- White Tea Background
- White Peony Classic Long Preparation
Zhenghe Mudan Wang: While White Peony from Fuding tastes more floral, that from the other earliest region, Zhenghe, tastes longer and deeper. The soft aroma in tones of cooked grains and new leaf sprouts has undertones of honey and cream. The bright, malty infusion has hints of herbal roots with high notes of raw ginseng ending with a floral sweetness and a lingering sweet aftertaste.
The more tedious curing process of White Peony Classic Long, Traditional China White Tea, is marked by the darker colors of the leaves. While many prize Silver Needle Supreme for its delicate taste and furry appearance, a superb traditional white tea such as White Peony Classic Long delivers a more impressive taste experience. That may explain why this Mudan Wang, aka King of White Peony, is considered the best and most classical representation from the origin, and a favourite by many tea connoisseurs. As most aficionados prefer it, we have always matured this tea adequately before releasing it in the shop. The current stock is a single batch first flush ( i.e. pre-Qing-ming ) harvest from 2019.
Origin: Zhenghe, Fujian Province, China
Ingredients: China white tea
White tea was initially produced in the 1870's in the northeastern part of Fujian Province, in areas ranging from Zhenghe to Fuding. The aroma is fresh, mellow, floral with a note of cut hay and a malt undertone. Infused properly, it is an easy tasting tea that is fresh, slightly sweet, with medium body and yet light enough for all-day consumption. The Fuding (fú•dǐng) variety, which normally is a very low fermentation style, tastes brighter and the Zhenghe (zhèng•hé) variety, which is more fermented, is comparatively sharper and deeper, giving much fuller body.
White tea differs from other teas not only in the kind of leaf used, but also in the actual processing. The leaves are not steamed or pan-fired (the process used in green teas). Rather, they are naturally withered and dried in the sun. If mechanical drying is required it is a baking process at temperatures less that 40˚C. White teas that are withered in conditions that are too hot with become reddish and in conditions that are too cold they will become blackish. You will see on our Imperial White Peony that the tea maker struck the perfect balance between solar and indoor withering resulting in a perfect white tea.
The western cosmetic industry has recently discovered the benefits of white tea. In addition to its anticancer properties, tea has a calming and detoxifying effect on the skin. White tea is especially potent in that it is has three times as many antioxidant polyphenols as green or black tea and has been shown to be 100% more effective in mopping up free radicals that cause skin to sag. Some of the world's top cosmetic companies are becoming very interested in white tea for skin creams and the result is that high grade white tea is becoming even more rare than before. Researchers at the Linus Pauling Institute in Oregon tested white teas on selected rats to test for the ability of white teas to inhibit natural mutations in bacteria and to protect the rats from colon cancer. Interestingly, white teas were found to be more effective than green tea in inhibiting the early stages of cancer but researchers were quick to point out that their study was on rats and the effects should not be extrapolated to humans. The researchers also discovered that white tea contains higher levels of caffeine compared to green tea brewed under the same conditions. They suggested that this could occur because white tea oxidizes during withering whereas in green tea the oxidation process is stopped early in the tea making process by steaming or pan firing.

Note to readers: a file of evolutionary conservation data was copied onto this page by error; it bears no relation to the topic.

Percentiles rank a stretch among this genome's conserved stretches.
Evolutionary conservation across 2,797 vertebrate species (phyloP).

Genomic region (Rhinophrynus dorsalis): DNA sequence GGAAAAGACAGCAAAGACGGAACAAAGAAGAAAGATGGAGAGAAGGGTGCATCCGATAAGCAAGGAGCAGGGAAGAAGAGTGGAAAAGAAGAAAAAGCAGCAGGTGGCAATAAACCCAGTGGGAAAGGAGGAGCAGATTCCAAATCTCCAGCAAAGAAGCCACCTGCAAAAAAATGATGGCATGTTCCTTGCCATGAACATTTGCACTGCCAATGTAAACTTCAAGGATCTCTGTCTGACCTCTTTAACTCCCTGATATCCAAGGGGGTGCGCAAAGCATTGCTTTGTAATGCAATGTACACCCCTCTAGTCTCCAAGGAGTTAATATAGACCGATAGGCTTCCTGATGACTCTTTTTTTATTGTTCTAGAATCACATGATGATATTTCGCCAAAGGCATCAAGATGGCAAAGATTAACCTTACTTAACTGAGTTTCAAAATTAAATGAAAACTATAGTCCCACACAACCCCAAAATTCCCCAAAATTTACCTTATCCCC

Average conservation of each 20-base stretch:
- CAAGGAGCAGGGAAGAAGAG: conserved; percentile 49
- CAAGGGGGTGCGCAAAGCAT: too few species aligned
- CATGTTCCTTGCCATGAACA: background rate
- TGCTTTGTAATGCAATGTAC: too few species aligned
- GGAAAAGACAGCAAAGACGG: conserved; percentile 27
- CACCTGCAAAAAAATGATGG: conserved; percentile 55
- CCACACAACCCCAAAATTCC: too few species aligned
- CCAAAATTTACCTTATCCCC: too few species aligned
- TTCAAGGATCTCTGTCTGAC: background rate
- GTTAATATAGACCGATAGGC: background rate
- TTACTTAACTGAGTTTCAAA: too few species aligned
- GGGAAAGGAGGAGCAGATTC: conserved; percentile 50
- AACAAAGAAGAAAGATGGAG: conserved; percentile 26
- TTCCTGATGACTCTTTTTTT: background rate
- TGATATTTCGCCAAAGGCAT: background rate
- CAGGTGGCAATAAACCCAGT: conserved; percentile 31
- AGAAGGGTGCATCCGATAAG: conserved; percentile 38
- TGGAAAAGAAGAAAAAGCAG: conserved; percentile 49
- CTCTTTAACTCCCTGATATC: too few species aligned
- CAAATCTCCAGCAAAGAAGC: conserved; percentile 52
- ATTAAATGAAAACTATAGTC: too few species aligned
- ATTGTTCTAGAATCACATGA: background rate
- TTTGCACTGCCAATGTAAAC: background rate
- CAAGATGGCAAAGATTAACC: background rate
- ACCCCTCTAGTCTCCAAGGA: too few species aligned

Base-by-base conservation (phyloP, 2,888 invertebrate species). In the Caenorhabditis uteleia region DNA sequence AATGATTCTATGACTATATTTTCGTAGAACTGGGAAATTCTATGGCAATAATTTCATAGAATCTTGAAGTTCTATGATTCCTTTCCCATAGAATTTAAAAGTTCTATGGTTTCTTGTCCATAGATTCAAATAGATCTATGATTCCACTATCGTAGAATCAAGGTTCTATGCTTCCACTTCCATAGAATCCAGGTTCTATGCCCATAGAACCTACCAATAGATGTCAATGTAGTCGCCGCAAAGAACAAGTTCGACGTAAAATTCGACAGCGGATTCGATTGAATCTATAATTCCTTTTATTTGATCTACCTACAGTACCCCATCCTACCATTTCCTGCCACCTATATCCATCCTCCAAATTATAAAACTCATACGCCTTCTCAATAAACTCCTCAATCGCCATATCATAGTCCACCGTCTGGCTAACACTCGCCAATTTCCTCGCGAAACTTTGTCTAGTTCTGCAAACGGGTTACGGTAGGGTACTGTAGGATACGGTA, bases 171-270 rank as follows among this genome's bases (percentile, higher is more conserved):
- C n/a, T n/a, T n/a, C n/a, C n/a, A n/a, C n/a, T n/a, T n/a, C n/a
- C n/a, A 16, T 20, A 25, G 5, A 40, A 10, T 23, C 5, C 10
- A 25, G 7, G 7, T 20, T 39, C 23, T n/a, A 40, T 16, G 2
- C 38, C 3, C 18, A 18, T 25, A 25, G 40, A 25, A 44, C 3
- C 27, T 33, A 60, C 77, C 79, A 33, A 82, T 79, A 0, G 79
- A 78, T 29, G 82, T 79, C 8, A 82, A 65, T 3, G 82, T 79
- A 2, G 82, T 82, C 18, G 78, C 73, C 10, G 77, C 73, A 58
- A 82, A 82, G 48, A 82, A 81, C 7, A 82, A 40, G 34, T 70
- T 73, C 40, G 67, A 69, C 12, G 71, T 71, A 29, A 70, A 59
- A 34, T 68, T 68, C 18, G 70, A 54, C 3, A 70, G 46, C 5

Water Temperature: Near boiling
Water Quality: Best with Spring Water
Amount of Leaf (per 6 fl oz water): 1 heaping Tbl. (2.5 to 3 grams)
Steep Time: 2-3 minutes
Number of Infusions: 3-4
Contrary to myths propagated by vendors who sell imitation products, or green tea disguised as White Peony King, traditionally processed White Peony should be infused with near boiling water to render its full taste potential. Always blanch the leaves once before actual brewing. White Peony of the traditional Zhenghe style is also suitable for shorter steeping time, when a higher tealeaves to water ratio is used.
White Tea can be prepared in a standard teapot, or in your favorite mug or lidded gaiwan. For best results, we recommend that you pre-warm your vessel, and place 2.5-3 grams of leaf per 6 oz of liquid, before infusing with near boiling water for 2-3 minutes. White Tea can be infused at least three times. Increase the time and temperature slightly with each subsequent infusion. Experimenting with your own temperatures and steeping times is encouraged, especially with such a forgiving tea. Cooler temperatures and shorter times yield more mellow, fruity elements, while hotter water and longer times produce more floral and full-bodied complexities. Always use the best-tasting water you can find, and adjust steeping times, quantity of leaves, and water temperature to your personal preferences.
We highly recommend brewing your tea in a teapot or mug with a removable infuser so that you can remove the leaves at the end of the steeping time. Whole leaf teas of this quality need room to unfurl and expand in the water in order to perform their "magic." If you don't have a removable infuser, you can brew the loose leaves directly in the pot. At the end of the steeping time, pour all of the tea into a warm serving pitcher or pot.